OsocalisOsocalis Rare Alambic Brandy, Lot No. IX, 40% ABV

I am pouring the final drams of these brandies from their respective bottles tonight and I will replace them both as soon as possible. However, if I found myself staring at bottles of each, but having only enough cash to pick up one bottle, I would be going home with the Osocalis. Don’t get me wrong, the Germain-Robin is superb and, upon first impressions, it seemed a shade superior to me. The Germain-Robin was “easier” and more rounded at first, while the Osocalis leaned ever-so-slightly to a more monolithic youthfulness. Nonetheless, as the eight or so days I’ve been sampling these fine spirits have gone by, oxidation has blessed the Osocalis, in my opinion, with somewhat finer qualities. Though the color, a pellucid copper, is very similar, the legs here are slightly slower and the mouthfeel just a bit more oily and substantial. On the nose, the Osocalis has become far fruitier, far grapier than the Germain-Robin, though the influence of the limousin wood is less obvious here – making me suspect that the Germain-Robin has some older brandies in the blend. That only makes sense considering Germain-Robin was fired up at least a decade before Osocalis. Still, there is something here, in the fresher, more complex fruitiness and the less obvious influence of the fine-grained French oak, that makes this Osocalis experience one of immense promise – and for some reason I find that more exciting. The Germain-Robin is a better example of the art of blending, perhaps, but the promise contained in this Osocalis is, as I said, immense, and that, too, is of appreciable merit. On the palate, the Osocalis is a jot more flavorful, more intense, but still so well-rounded it could almost be called “smooth”. Yes, there is more youthfulness here, but there is nothing spiritous about it whatsoever. And the finish here is, if anything, even longer, more flavorful, more complex.

For the single malt Scotch drinker, I think the Osocalis may be more than minutely more satisfying because it is (just) more discernibly rich in complexities. But anyone who reads this – and especially you, my good friends and Ethanolics – should run out and buy both of these exquisite bottlings as soon as possible and give them a thorough savoring. You’ll be amazed, I promise – and, if not, well, I’ll gladly take those bottles off your hands!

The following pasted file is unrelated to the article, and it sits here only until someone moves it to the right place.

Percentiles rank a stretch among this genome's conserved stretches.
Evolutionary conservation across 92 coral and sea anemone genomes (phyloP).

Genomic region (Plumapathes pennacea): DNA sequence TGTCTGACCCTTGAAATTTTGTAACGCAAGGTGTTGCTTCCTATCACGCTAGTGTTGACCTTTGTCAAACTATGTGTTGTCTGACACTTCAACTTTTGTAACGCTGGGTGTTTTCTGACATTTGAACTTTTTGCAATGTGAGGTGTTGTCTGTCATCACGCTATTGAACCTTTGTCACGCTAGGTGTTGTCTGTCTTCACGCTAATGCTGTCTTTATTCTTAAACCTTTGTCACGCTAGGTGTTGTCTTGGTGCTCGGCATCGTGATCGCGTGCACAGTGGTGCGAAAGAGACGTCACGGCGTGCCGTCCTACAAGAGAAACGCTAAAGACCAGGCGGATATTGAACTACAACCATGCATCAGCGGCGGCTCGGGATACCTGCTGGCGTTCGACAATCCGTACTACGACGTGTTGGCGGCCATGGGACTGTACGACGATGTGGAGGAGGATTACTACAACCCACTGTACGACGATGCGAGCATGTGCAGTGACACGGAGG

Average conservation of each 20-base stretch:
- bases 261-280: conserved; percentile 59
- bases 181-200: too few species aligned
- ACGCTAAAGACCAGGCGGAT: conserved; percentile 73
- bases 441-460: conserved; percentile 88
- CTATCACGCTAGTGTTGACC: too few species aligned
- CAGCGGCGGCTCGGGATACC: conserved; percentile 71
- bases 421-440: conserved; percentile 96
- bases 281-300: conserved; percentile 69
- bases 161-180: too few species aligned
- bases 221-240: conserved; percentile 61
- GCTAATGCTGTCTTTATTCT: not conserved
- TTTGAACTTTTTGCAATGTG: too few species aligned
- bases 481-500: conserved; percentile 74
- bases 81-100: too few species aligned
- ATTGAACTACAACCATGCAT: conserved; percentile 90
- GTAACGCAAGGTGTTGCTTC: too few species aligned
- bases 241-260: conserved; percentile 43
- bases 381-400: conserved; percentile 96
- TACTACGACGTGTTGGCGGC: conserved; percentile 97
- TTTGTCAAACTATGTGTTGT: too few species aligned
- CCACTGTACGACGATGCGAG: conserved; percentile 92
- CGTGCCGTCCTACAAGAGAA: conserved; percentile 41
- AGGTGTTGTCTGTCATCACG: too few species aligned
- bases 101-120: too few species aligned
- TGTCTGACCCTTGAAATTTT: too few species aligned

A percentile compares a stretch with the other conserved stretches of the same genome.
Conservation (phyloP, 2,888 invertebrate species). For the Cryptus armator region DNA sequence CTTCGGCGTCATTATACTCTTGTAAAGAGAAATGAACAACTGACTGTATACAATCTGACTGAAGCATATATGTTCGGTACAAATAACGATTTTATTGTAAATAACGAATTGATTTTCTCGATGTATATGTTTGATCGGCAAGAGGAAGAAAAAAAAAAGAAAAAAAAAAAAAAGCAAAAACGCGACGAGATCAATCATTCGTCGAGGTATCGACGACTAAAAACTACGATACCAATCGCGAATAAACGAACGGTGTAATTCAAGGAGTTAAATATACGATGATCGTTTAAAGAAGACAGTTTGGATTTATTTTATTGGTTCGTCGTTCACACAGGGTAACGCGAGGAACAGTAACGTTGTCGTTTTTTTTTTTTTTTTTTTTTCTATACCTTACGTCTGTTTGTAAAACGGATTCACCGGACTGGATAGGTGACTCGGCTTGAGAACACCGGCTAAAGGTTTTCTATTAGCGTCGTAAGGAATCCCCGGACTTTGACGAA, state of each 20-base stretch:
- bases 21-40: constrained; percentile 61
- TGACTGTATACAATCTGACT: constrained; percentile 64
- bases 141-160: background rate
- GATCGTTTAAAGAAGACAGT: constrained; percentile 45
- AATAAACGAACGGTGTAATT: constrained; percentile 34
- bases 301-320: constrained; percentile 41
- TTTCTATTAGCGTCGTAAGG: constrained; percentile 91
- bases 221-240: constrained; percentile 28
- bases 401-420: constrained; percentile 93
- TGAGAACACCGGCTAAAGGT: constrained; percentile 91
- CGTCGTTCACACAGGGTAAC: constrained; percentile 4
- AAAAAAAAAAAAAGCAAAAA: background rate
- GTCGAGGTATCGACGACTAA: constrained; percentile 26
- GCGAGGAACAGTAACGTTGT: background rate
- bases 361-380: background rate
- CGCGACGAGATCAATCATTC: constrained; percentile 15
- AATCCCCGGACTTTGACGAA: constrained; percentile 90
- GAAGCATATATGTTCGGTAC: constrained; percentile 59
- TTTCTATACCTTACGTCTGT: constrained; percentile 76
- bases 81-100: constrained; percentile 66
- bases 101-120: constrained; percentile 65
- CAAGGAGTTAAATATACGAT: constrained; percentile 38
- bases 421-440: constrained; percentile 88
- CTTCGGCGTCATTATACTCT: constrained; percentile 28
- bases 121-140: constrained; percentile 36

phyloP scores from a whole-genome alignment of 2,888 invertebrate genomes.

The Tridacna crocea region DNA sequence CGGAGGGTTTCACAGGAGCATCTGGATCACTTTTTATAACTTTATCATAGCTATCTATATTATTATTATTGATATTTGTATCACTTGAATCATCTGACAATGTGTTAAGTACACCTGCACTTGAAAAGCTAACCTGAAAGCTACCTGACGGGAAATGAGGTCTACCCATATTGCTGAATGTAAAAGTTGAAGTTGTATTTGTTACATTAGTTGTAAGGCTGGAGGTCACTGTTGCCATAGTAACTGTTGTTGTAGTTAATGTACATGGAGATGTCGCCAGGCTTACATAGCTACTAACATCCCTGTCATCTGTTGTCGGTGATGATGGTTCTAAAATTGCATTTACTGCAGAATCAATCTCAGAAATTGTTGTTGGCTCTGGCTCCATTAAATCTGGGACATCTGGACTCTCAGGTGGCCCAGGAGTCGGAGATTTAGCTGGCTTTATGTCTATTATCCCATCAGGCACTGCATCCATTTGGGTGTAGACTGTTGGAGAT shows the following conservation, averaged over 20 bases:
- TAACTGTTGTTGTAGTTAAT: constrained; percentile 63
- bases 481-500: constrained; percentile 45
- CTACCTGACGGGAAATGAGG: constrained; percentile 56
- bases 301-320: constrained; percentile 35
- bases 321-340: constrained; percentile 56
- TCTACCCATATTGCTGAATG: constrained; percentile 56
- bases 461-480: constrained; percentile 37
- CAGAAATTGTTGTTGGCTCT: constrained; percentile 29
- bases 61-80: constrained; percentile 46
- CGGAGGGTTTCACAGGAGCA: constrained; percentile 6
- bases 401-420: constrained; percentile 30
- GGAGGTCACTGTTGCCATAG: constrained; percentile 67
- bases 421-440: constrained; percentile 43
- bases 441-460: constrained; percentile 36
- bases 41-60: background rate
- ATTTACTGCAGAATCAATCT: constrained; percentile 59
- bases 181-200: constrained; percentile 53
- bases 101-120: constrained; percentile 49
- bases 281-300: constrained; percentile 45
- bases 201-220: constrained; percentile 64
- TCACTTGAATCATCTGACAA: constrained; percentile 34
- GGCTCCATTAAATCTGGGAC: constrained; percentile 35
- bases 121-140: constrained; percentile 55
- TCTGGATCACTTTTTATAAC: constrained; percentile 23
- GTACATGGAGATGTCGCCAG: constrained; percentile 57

A Fine Full Day in a Dram: Chieftain’s Glentauchers 1992 20 Year Old Cask Strength Single Malt Scotch Whisky

2014_07_09_22.40.28__76938.1405292116.1280.1280Life is good. That is a proposition that hadn’t occurred to me for months. There is so much stress and so little free time in my current situation – working a full time research and editing job, booking and promoting musicians and bands for a struggling venue I bought with friends about a year ago, renovating a house built in 1880, inside and out, down to the original studs and shingles, and taking on the responsibilities of a general contractor for the first time in my life, and so on and so on and so on and on… So busy, I declare, that I haven’t had sufficient leisure to make time for whisky, friends or reflection.

All that changed last Friday night. I made plans to visit with some of my old Ethanolics Club chums back in Massachusetts – let’s call them Bikram, Tom and Patrick (because those are their names!) – as well as with some newbies to the club – let’s call them Deepak and Nitish.

It is always good to meet up with old friends and to meet new people who share a common passion, and that was surely the case that night. Still, for me, the core experience of that gathering, the aspect of it that glowed most warmly and with such unstinting radiance, was the brimming generosity – of both spirit and spirits – displayed by all present. Some of the best whiskies I’ve ever drunk in my life were, in fact, drunk that night. An exquisite older bottling of a 15 year old Lochside, a luxurious 16 year old Laphroaig, a cool and very fine 18 year old Caol Ila, a fertile and sumptuous 25 year old Highland Park – each from a different independent bottler – were among the riches offered so freely that night. Good conversation and good food, great whisky and great friends… As I was driving away, circumspectly as you might guess, to stay at the home of another deeply generous soul – let’s call him Brad – I kept repeating something of which I was so glad to be reminded: Life is good. And indeed it is. Life is… Good!